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.DEF FN Statement Details.

  QuickSCREEN      Details      Example      Contents      Index
ÄÄÄÄÄÄÄÄÄÄÄÄÄÄÄÄÄÄÄÄÄÄÄÄÄÄÄÄÄÄÄÄÄÄÄÄÄÄÄÄÄÄÄÄÄÄÄÄÄÄÄÄÄÄÄÄÄÄÄÄÄÄÄÄÄÄÄÄÄÄÄÄÄÄÄÄÄÄ
DEF FN Statement Details
Single-Line Syntax
  DEF FNname[(parameterlist)] = expression
 
Block Syntax
  DEF FNname[(parameterlist)]
     [statements]
  FNname = expression
     [statements]
  END DEF
 
  Argument        Description
  name            legal variable name, up to 40 characters long. This
                  name, combined with FN, is the name of the function.
                  The name can include an explicit type-declaration
                  character to indicate the type of value returned.
                  Names that are the same except for the type-
                  declaration character are distinct names. For
                  example, the following are names of three different
                  DEF FN functions:
 
                    FNString$
                    FNString%
                    FNString#
 
                  To return a value from a DEF FN function, assign the
                  value to the full function name:
 
                    FNString$ = "No answer."
 
  parameterlist   A list of variable names, separated by commas. The
                  syntax is explained below. When the function is
                  called, BASIC assigns the value of each argument to
                  its corresponding parameter. Function arguments are
                  passed by value. DEF FN functions do not accept
                  arrays, records, or fixed-length strings as
                  arguments.
 
  expression      In both syntaxes, expression is evaluated and the
                  result is the function's value. In Syntax 1,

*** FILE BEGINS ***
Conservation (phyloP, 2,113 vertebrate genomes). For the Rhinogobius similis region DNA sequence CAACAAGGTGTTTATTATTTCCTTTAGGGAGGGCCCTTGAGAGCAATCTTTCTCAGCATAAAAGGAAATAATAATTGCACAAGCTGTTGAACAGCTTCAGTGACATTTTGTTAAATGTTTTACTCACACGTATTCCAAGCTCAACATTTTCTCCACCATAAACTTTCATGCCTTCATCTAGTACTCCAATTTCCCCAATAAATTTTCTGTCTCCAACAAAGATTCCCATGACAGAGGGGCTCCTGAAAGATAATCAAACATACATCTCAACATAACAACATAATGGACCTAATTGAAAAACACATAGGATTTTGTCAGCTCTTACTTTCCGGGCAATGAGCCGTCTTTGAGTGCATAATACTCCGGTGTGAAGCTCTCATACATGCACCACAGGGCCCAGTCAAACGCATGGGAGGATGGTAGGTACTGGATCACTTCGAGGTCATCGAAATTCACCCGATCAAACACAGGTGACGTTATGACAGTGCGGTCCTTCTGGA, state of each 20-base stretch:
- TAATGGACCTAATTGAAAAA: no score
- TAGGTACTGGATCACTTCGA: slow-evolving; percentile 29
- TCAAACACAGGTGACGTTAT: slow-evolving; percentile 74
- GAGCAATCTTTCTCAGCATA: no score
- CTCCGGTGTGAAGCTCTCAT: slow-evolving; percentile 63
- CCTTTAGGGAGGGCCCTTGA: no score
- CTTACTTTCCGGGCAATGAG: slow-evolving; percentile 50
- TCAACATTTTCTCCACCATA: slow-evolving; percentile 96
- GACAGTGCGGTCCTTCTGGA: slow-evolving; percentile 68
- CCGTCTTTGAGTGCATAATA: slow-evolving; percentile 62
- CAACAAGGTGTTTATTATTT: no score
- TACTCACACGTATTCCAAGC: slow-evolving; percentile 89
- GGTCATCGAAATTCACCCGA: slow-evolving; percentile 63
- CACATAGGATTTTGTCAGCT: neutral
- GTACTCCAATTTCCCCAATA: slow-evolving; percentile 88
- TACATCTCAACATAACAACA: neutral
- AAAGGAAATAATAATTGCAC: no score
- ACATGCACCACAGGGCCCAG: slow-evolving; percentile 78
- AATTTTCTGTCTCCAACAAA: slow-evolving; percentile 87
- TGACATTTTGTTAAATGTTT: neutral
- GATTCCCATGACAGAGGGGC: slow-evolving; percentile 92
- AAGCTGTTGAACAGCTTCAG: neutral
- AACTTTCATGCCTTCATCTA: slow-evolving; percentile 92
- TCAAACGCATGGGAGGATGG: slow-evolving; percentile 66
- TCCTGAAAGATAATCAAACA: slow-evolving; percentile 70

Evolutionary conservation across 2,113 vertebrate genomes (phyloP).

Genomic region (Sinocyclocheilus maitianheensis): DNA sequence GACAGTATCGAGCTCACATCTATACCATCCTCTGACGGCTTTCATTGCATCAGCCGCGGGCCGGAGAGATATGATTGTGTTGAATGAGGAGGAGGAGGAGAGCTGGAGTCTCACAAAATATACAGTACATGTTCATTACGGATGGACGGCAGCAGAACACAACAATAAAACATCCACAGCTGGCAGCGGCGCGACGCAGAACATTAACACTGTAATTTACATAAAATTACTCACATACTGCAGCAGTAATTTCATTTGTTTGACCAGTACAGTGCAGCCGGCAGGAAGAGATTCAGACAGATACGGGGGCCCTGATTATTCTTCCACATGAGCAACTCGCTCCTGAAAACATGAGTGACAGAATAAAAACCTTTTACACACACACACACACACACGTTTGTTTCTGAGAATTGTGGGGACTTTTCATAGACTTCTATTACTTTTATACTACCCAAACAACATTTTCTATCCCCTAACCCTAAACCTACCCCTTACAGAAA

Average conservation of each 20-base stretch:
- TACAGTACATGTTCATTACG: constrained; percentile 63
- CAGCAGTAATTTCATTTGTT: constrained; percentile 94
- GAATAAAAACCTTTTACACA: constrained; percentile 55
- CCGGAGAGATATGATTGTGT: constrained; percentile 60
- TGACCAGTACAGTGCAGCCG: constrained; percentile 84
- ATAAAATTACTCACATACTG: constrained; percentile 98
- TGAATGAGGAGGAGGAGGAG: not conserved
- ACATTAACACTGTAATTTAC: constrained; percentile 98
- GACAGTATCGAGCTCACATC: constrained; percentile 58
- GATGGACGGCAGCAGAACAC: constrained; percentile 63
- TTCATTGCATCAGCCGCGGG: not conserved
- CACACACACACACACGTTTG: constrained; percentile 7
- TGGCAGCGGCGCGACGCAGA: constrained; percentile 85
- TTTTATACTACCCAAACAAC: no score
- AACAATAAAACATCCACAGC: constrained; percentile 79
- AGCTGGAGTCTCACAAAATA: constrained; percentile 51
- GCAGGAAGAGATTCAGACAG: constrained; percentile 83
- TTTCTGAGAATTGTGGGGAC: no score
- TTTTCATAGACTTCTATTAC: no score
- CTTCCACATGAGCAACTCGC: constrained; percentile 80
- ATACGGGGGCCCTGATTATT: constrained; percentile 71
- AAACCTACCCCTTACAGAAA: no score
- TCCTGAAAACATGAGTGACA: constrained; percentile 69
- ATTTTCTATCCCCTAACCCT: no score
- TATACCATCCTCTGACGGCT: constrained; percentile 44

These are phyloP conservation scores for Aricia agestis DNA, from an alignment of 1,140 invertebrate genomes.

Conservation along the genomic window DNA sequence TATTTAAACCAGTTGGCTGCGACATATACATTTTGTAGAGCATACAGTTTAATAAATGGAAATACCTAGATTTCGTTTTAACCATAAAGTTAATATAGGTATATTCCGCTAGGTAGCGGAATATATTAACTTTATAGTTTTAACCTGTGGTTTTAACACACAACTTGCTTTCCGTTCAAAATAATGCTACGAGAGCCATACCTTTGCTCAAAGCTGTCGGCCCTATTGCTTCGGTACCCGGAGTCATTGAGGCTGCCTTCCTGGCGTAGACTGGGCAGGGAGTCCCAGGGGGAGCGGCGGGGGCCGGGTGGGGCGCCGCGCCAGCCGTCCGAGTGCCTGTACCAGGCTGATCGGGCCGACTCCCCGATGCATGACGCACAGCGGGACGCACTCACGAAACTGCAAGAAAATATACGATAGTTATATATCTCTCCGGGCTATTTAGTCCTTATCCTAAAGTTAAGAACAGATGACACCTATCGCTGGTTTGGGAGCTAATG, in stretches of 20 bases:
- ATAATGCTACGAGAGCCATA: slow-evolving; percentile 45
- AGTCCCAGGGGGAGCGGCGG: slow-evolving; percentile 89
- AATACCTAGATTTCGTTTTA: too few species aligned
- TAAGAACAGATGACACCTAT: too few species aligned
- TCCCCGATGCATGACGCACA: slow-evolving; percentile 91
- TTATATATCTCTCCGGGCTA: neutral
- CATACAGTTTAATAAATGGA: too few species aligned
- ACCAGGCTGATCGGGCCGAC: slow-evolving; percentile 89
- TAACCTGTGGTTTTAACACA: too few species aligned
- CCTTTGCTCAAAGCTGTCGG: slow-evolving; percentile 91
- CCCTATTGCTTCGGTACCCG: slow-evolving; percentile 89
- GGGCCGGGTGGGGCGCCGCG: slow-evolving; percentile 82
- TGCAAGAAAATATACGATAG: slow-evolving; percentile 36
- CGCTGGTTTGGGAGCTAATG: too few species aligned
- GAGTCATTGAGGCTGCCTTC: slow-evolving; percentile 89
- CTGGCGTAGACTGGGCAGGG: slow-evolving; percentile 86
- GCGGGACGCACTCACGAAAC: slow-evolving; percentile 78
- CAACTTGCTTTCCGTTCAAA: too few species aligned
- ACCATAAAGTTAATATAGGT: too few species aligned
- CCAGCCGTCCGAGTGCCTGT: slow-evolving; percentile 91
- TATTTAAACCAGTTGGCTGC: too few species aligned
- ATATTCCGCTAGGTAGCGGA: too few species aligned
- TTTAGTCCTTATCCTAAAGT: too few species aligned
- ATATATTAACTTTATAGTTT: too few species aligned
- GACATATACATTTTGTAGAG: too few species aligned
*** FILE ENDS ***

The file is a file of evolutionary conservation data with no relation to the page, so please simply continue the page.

expression is the entire body of the function and
                  is limited to one logical line.
 
                  When no expression is assigned to the name, the
                  default return values are zero for a numeric DEF FN
                  function, and the null string ("") for a string
                  DEF FN function.
 
A parameterlist has the following syntax:
 
  variable [AS type] [,variable [AS type]]...
 
A variable is any valid BASIC variable name. The type is INTEGER,
LONG, SINGLE, DOUBLE, or STRING. You may also indicate a variable's
type by including a type-declaration character (%, &, !, #, or $) in
the name.
 
  Note: The FUNCTION procedure offers greater flexibility and control
        than the DEF FN function. See the FUNCTION statement for more
        information.
 
You must define a DEF FN function with a DEF FN statement before the
function is used. Calling a DEF FN function before it is defined
produces the error message "Function not defined." DEF FN function
definitions cannot appear inside other DEF FN definitions. In
addition, DEF FN functions cannot be recursive.
 
You must use the EXIT DEF statement to leave a multiline DEF FN early.
DEF FN functions can only be used in the module in which they are
defined. They cannot be referenced from other modules.
 
A DEF FN function may share variables with the module-level code.
Variables not in the parameterlist are global--their values are shared
with the calling program. To keep a variable value local
to a function definition, declare it in a STATIC statement.
 
DEF FN can return either numeric or string values. DEF FN returns a
string value if name is a string variable name, and a numeric value
if name is a numeric variable name. Assigning a numeric value to a
string function name or assigning a string value to a numeric
function name produces the error message "Type mismatch."
 
If the function is numeric, DEF FNname returns a value with the
precision specified by name. For example, if name specifies a
double-precision variable, then the value returned by DEF FNname is
double precision, regardless of the precision of expression.
 
Because BASIC may rearrange arithmetic expressions for greater
efficiency, avoid using DEF FN functions that change program variables
in expressions that may be reordered. The following example may give
different results:
 
  DEF FNShort
     I=10
     FNShort=1
  END DEF
  I=1 : PRINT FNShort + I + I
 
If BASIC reorders the expression so FNShort is called after
calculating (I+I), the result is 3 rather than 21. You can usually
avoid this problem by isolating the DEF FN function call:
 
  I = 1 : X = FNShort : PRINT X + I + I
 
Doing I/O operations in DEF FN functions used in I/O statements
or doing graphics operations in DEF FN functions in graphics
statements may cause similar problems.
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